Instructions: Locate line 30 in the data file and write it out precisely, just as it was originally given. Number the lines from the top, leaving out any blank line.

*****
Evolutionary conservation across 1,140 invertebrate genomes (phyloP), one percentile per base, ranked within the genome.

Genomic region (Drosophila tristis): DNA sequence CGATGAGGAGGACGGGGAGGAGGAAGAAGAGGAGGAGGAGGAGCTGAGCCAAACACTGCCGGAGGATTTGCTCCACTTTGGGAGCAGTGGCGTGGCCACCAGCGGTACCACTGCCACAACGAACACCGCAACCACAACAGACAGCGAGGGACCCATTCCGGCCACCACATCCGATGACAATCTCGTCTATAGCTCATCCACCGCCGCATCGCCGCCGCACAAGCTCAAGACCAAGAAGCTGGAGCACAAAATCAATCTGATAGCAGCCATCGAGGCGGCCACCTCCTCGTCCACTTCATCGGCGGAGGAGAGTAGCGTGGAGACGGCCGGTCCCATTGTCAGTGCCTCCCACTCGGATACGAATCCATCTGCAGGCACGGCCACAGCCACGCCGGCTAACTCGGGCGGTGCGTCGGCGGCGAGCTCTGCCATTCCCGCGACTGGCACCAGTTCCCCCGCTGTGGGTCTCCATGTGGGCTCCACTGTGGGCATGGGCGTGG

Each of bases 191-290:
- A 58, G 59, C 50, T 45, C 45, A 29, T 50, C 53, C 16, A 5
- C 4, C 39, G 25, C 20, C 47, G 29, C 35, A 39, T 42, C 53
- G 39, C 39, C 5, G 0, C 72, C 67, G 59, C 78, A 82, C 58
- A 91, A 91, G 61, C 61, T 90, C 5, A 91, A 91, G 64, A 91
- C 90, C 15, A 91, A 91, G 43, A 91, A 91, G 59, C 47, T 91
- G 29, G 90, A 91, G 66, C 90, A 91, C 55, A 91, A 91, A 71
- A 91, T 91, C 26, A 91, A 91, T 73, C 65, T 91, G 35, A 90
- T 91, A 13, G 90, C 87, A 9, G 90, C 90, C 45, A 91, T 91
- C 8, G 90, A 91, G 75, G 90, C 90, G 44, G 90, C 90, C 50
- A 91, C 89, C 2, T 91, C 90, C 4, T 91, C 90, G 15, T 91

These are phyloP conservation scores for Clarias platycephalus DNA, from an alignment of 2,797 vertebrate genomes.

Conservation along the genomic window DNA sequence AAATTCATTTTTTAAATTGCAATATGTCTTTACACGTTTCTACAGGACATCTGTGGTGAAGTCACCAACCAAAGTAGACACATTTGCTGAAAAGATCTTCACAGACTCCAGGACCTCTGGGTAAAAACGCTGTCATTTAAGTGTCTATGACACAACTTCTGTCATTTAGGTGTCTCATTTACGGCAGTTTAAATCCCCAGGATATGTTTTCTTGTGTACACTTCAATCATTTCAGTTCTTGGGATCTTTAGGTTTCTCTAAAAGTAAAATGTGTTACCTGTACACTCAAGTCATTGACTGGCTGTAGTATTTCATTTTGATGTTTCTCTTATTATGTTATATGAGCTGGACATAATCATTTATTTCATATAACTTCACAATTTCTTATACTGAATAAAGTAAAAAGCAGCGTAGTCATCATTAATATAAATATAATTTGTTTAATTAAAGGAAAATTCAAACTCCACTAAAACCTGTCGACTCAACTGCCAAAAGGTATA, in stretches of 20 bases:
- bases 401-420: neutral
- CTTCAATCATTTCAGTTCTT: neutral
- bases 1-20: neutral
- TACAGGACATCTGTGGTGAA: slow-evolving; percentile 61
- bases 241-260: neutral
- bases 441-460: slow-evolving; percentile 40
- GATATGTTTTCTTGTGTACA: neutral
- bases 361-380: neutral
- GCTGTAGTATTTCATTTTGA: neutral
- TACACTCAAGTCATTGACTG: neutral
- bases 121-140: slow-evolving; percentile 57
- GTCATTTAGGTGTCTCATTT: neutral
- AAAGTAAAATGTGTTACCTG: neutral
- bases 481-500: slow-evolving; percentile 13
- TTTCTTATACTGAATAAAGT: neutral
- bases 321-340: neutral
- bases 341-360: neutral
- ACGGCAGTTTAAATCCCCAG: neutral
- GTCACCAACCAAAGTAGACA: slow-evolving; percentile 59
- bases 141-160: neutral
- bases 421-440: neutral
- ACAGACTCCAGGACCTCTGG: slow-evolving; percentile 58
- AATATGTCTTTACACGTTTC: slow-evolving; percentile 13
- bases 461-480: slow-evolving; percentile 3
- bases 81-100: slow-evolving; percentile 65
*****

- TTTCTTATACTGAATAAAGT: neutral